Review by

Machines Like Me

Don't bother

Machines Like Me by Ian McEwan is set in London in the 1980s, only these are not the 1980s we know, but rather a sort of Sliding Doors variant of the that time. Thatcher is in power but has lost, rather than won, the Falklands War. Computer genius Alan Turing, the breaker of the Enigma code, has not committed suicide, as he did in real life, but is alive and well. He has invented the world wide web, solved some unsolvable scientific conundrums and taken the world way past 2019 in terms of technological advances. McEwan, always with his finger on the pulse of the world we live in, has noble ambitions with this novel. Sadly, it just doesn’t work.

Our protagonist Charlie has spent his inheritance buying Adam, a limited edition human robot. 32-year-old Charlie, trades on the stock market from his bedroom for a living and is generally a bit lost and lazy. Only 21-year-old Miranda, who lives in the flat upstairs, truly excites him and in his bid to get closer to her, Charlie asks Miranda to help program Adam. Their ‘baby’ becomes a constant presence, and whereas it’s handy to have him do all the tedious housekeeping, his running commentary around the dinner table is less endearing. Miranda carries a terrible secret, which Adam, with his instant research capabilities, quickly discovers.

Sadly, the fluency of story and depth of characters we see in McEwan’s best books just isn’t here. I didn’t care about either Charlie or Miranda. I didn’t believe in Miranda’s desire to adopt a neglected little boy. I didn’t even feel for the boy. Ironically, it’s Adam who comes across as most ‘alive’ and interesting in this story. He made me, briefly, consider the many ethical dilemmas in robots replacing humans.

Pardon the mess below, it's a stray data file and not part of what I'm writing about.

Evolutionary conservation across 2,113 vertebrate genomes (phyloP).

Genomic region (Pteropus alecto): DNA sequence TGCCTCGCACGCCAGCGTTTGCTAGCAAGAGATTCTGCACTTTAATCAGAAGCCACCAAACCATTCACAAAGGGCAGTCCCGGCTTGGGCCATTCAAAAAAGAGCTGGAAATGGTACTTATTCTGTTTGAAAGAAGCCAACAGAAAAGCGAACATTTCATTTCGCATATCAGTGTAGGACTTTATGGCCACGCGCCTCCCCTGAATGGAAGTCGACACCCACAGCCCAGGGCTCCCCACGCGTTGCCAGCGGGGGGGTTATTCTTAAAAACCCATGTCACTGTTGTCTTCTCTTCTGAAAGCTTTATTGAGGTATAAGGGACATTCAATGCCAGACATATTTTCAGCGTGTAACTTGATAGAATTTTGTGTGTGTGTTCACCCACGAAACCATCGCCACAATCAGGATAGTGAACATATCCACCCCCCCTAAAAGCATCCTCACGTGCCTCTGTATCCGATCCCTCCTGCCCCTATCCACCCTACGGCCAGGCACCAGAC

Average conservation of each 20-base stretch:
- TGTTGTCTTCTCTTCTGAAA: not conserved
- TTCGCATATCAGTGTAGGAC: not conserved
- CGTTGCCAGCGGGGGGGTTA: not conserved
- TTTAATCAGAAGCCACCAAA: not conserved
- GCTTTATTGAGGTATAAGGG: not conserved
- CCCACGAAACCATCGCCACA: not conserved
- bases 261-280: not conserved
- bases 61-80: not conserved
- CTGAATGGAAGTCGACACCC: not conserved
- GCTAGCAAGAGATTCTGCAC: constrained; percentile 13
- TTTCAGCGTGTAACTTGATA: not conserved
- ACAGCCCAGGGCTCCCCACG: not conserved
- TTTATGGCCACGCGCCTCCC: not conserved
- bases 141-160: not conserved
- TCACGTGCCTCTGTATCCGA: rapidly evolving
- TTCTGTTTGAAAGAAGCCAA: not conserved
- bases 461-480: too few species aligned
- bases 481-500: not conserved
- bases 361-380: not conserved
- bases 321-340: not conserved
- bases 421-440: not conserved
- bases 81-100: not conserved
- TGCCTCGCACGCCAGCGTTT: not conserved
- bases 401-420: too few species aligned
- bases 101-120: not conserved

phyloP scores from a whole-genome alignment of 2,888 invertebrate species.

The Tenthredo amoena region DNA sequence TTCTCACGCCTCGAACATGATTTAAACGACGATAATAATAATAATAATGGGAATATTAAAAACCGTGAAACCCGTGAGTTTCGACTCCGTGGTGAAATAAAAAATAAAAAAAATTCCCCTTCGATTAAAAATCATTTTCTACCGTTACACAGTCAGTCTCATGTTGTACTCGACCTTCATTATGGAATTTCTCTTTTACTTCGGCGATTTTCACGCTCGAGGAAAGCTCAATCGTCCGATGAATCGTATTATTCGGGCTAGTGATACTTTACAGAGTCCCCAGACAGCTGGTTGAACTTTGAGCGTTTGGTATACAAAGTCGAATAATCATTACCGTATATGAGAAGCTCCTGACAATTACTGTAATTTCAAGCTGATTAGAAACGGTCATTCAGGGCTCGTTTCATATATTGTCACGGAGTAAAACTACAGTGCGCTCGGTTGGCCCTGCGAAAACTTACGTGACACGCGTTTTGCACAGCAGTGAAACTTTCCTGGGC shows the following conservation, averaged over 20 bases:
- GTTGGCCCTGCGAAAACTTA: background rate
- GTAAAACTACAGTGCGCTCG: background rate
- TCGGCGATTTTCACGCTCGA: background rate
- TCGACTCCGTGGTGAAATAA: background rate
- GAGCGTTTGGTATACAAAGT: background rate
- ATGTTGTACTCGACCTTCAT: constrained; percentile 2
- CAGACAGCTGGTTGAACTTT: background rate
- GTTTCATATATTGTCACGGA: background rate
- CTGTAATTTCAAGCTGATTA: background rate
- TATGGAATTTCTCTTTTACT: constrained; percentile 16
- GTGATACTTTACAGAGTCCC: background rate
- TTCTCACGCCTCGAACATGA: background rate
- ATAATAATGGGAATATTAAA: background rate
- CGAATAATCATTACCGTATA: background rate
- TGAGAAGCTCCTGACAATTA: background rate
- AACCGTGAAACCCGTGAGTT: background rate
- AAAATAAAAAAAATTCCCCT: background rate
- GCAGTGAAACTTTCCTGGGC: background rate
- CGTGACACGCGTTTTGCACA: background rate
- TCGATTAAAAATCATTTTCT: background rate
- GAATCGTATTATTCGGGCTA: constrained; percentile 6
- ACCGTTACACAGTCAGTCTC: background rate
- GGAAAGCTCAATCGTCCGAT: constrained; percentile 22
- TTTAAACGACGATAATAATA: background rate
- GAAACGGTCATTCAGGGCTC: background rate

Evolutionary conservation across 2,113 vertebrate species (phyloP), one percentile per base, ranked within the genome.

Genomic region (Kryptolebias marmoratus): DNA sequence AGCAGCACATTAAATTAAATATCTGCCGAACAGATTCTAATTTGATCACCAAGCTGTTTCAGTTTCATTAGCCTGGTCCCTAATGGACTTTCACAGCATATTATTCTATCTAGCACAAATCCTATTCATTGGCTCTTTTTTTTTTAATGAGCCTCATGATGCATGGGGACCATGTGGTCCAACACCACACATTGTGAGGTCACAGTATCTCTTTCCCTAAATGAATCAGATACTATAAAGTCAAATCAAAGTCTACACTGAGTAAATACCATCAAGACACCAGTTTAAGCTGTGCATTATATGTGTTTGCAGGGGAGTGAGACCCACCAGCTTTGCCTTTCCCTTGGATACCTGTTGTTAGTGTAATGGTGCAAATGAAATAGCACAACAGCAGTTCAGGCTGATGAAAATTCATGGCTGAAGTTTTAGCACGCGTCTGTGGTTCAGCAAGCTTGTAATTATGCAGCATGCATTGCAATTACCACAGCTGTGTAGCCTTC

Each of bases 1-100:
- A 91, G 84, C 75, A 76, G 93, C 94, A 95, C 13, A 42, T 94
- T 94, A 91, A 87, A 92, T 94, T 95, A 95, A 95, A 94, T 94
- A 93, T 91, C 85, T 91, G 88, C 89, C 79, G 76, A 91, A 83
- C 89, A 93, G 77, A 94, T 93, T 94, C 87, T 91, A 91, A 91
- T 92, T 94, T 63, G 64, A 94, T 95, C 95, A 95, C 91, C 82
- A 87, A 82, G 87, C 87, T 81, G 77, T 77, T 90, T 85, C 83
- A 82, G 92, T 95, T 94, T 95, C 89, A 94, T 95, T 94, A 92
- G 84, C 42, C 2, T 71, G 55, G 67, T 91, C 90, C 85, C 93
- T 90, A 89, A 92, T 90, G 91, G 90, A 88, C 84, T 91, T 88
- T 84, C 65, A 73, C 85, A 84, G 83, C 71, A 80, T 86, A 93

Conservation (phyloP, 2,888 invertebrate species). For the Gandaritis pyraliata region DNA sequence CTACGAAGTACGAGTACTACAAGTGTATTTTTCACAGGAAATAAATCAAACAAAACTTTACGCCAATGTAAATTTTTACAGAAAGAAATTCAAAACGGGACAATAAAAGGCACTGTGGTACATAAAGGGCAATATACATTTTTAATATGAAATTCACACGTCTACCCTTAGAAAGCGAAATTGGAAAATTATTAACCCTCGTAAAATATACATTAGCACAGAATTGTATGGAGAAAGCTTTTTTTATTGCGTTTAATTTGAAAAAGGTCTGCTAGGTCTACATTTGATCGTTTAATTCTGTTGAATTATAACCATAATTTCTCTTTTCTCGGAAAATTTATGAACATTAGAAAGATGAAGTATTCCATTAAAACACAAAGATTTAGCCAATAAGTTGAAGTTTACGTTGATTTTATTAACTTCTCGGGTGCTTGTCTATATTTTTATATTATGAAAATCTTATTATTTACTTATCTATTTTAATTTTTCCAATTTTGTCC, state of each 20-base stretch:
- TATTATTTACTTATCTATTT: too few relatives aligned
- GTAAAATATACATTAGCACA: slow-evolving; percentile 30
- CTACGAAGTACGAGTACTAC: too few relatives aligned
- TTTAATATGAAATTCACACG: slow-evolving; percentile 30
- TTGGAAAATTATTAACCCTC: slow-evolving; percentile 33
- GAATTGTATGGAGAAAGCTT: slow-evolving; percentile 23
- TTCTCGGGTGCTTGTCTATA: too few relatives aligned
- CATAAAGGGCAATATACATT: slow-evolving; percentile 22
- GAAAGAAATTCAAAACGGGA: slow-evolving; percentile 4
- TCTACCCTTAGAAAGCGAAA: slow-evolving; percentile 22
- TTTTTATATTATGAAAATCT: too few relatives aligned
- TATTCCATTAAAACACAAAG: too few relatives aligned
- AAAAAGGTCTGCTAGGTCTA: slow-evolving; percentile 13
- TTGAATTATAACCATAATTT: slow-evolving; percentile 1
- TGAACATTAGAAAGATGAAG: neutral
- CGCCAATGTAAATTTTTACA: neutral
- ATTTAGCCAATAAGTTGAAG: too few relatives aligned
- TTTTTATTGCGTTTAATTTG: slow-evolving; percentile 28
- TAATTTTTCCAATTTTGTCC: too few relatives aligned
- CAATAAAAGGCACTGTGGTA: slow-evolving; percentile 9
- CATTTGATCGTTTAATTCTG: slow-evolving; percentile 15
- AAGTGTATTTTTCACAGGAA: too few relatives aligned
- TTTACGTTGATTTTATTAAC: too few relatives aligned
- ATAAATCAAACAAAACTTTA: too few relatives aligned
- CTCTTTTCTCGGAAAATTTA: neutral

I worked hard to like this book, but repeatedly found my mind wandering. The long sequences recounting the political landscape were particularly dull. Why describe them from afar and not take us ‘into’ them instead? McEwan’s, at times, over exuberance in covering the topics of our time is on display here. The future of AI. Date Rape. Male angst of becoming obsolete. Neglected children. Political polarisation. Ecological catastrophe. Crickey! You just wish he’d settle for one or two.

For me, McEwan’s books come in two categories, those ‘constructed’ around a particular theme(s) and those with a theme flowing out of the story. The former rarely successful, the latter often. Unfortunately, this one belongs the former.

Machines Like Me by Ian McEwan is published by Jonathan Cape, 306 pages.

Try these books by Ian McEwan instead: On Chesil Beach or Nutshell.

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